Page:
Thirty-six-year-old Mike Stallings brought his 2 young sons. The family made signs to wave at the start of the processional.
He says: "It's a real reminder of our mortality, to see someone like that so strong and now he's gone.
"As big as he was, he never looked down on people. He always mingled among the crowds."
Officials say Turkey's president, who flew to the United States to attend the funeral for Muhammad Ali, is cutting short his visit and returning home.
His office on Friday did not give an explanation as to why Recep Tayyip Erdogan was returning early.
Private Dogan news agency reported that the Turkish leader was upset that funeral organizers rejected his request to lay a piece from the cloth covering the Kaaba, in Mecca, on Ali's coffin. They reportedly also denied a request for Turkey's top cleric to read from the Quran.
Erdogan attended the Muslim prayer service for Ali on Thursday but would not take part in Friday's interfaith memorial service.
Erdogan and Jordan's King Abdullah were scheduled to speak at the funeral but lost their spots when other speakers were added later.
Takeisha Benedict and her co-workers were color-coordinated as they waited to pay their respects to Muhammad Ali.
The five women wore orange T-shirts with "I Am Ali" printed on them while standing outside the housing office across the street from the Kentucky Center for African American Heritage on Muhammad Ali Boulevard. The long procession was about 45 minutes away from passing by, and they didn't mind waiting in the sun with a late-arriving gathering of people to see The Greatest.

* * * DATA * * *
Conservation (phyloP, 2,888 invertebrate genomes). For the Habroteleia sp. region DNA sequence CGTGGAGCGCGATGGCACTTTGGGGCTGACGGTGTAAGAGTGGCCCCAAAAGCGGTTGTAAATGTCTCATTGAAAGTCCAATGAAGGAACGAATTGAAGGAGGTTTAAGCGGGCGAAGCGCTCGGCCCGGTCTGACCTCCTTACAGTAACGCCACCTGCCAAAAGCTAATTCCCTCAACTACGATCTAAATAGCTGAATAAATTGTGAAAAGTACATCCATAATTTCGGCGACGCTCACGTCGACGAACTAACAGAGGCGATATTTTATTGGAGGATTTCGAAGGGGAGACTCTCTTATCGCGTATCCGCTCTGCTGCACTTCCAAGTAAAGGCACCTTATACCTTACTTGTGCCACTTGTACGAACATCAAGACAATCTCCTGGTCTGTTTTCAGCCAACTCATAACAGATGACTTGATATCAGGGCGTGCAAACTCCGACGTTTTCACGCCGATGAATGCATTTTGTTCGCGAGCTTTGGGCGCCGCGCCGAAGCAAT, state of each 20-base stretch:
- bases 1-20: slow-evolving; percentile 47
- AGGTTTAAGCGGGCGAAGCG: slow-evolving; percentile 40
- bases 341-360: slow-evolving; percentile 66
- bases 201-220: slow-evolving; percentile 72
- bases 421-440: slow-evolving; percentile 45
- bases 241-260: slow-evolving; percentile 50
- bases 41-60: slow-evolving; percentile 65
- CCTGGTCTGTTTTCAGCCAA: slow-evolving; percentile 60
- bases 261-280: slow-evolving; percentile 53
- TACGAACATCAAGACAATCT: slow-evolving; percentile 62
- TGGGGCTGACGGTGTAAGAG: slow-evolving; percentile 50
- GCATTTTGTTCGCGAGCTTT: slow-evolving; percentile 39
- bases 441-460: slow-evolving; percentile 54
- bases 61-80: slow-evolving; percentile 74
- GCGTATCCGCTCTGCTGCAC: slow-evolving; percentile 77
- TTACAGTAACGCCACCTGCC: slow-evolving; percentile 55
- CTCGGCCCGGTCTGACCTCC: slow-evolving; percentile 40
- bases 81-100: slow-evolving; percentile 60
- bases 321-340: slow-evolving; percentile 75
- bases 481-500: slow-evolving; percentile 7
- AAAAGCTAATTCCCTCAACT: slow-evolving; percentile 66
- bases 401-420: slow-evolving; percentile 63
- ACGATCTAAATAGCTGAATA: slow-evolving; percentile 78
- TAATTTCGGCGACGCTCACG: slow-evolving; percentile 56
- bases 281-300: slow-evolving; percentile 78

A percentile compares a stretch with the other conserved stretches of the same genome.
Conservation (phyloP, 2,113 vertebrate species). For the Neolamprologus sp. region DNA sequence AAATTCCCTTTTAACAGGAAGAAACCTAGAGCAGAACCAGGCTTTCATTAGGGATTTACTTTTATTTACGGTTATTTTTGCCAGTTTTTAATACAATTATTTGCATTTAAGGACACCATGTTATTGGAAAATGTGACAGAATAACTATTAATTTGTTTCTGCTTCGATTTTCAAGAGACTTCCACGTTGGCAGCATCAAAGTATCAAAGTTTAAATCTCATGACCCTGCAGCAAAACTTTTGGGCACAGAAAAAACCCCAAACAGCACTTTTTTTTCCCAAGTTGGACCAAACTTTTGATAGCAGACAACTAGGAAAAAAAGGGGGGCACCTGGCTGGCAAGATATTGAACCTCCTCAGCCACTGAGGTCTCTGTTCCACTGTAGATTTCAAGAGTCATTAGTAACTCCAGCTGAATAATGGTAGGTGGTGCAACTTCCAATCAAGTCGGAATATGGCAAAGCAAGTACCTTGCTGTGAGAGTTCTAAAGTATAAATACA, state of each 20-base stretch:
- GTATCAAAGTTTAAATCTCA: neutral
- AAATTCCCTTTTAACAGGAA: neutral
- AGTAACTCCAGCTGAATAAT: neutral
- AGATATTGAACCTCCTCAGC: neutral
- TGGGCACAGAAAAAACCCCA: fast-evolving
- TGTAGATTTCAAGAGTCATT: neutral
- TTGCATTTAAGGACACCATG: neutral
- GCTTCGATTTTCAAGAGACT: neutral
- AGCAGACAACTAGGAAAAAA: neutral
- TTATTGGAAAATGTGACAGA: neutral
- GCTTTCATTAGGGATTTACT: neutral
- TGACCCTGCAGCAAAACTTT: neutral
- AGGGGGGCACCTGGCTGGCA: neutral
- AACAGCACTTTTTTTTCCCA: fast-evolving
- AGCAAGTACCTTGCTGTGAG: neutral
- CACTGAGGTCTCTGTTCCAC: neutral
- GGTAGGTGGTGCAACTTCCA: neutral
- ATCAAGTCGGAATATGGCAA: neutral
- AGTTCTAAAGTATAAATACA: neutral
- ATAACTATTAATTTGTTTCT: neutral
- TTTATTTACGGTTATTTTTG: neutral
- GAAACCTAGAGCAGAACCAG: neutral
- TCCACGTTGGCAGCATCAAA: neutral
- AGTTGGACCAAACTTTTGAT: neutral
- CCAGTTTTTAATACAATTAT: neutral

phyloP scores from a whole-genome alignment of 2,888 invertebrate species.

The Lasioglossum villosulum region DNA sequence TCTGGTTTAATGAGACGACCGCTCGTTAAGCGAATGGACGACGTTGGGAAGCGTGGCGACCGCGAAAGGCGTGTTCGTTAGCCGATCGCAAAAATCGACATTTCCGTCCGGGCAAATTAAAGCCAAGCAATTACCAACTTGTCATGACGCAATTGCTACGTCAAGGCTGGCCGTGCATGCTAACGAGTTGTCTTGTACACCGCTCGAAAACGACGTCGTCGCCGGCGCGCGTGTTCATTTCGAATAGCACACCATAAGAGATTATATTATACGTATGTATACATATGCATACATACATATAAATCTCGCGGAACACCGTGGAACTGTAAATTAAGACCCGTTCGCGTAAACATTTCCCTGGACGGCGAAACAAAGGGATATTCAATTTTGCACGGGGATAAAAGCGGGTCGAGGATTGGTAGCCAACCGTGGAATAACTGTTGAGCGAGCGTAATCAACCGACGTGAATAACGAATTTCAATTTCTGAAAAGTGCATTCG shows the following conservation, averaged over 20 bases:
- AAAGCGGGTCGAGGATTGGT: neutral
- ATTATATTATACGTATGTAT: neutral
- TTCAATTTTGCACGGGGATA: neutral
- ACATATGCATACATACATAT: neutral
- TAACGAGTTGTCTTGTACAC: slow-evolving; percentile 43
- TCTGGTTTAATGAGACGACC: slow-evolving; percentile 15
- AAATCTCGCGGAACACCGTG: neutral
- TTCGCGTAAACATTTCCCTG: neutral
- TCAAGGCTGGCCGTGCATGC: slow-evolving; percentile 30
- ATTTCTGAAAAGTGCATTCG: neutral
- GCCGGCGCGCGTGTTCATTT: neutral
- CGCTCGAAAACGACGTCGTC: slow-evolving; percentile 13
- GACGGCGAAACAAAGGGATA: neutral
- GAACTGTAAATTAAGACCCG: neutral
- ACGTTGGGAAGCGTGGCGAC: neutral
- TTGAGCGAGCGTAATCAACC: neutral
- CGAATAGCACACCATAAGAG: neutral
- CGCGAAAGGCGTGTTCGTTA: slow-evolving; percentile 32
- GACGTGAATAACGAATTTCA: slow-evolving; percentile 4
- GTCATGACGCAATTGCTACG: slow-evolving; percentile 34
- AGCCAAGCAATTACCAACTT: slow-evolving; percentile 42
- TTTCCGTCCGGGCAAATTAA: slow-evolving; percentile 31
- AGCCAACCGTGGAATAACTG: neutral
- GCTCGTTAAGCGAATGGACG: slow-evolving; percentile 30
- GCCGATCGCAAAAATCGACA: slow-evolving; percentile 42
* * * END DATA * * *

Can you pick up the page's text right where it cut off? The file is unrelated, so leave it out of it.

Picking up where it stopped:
Benedict would've been out here no matter the weather.
She says: "To me, he was a legend to this city and an example to people. I'm just glad to be part of this history of saying goodbye. Opening it up and allowing us to be part of it, we're so appreciative."
Kareem Abdul-Jabbar is in Louisville for the memorial service for Muhammad Ali.
The NBA's all-time scoring leader posted a photo of himself on Twitter standing in front of a makeshift memorial outside the Muhammad Ali Center, with the caption, "And so my day begins ...'.
The center is several blocks from the KFC Yum! Center, where more than 15,000 people, including hundreds of celebrities and dignitaries, are expected to show up Friday afternoon for an interfaith memorial service.
Jenell Weber says she came to Louisville from Santa Clarita, California, to pay tribute to Muhammad Ali, whom she called her "biggest hero."
She flew in Thursday at 6 a.m. so she could attend the prayer service and went to Ali's boyhood home Friday for the processional because she wanted to see where it all started.
She says: "He's so much more than boxing. He is an amazing humanitarian. He stood up for what he believed in when it wasn't a popular thing to do, and he has a soul in his character like gold."
She says she also admired his way of bringing people together, no matter their race or religion.
She says, "We need more people like him to help get the world to come together."
Filipino fans remembering Muhammad Ali gathered near the site of his epic "Thrilla in Manila" fight with Joe Frazier for an art and photo tribute.
The display near Araneta Coliseum at Ali Mall in the Philippines was launched hours before Ali's burial in the United States.
Outside the coliseum, a cutout picture of Ali stands in a boxing ring. Fans crowded around a screen playing videos of the 1975 match that put the Philippines on the map. At the mall, memorabilia including boxing gloves with Ali's autograph, an original souvenir program and a gold commemorative coin also are on display.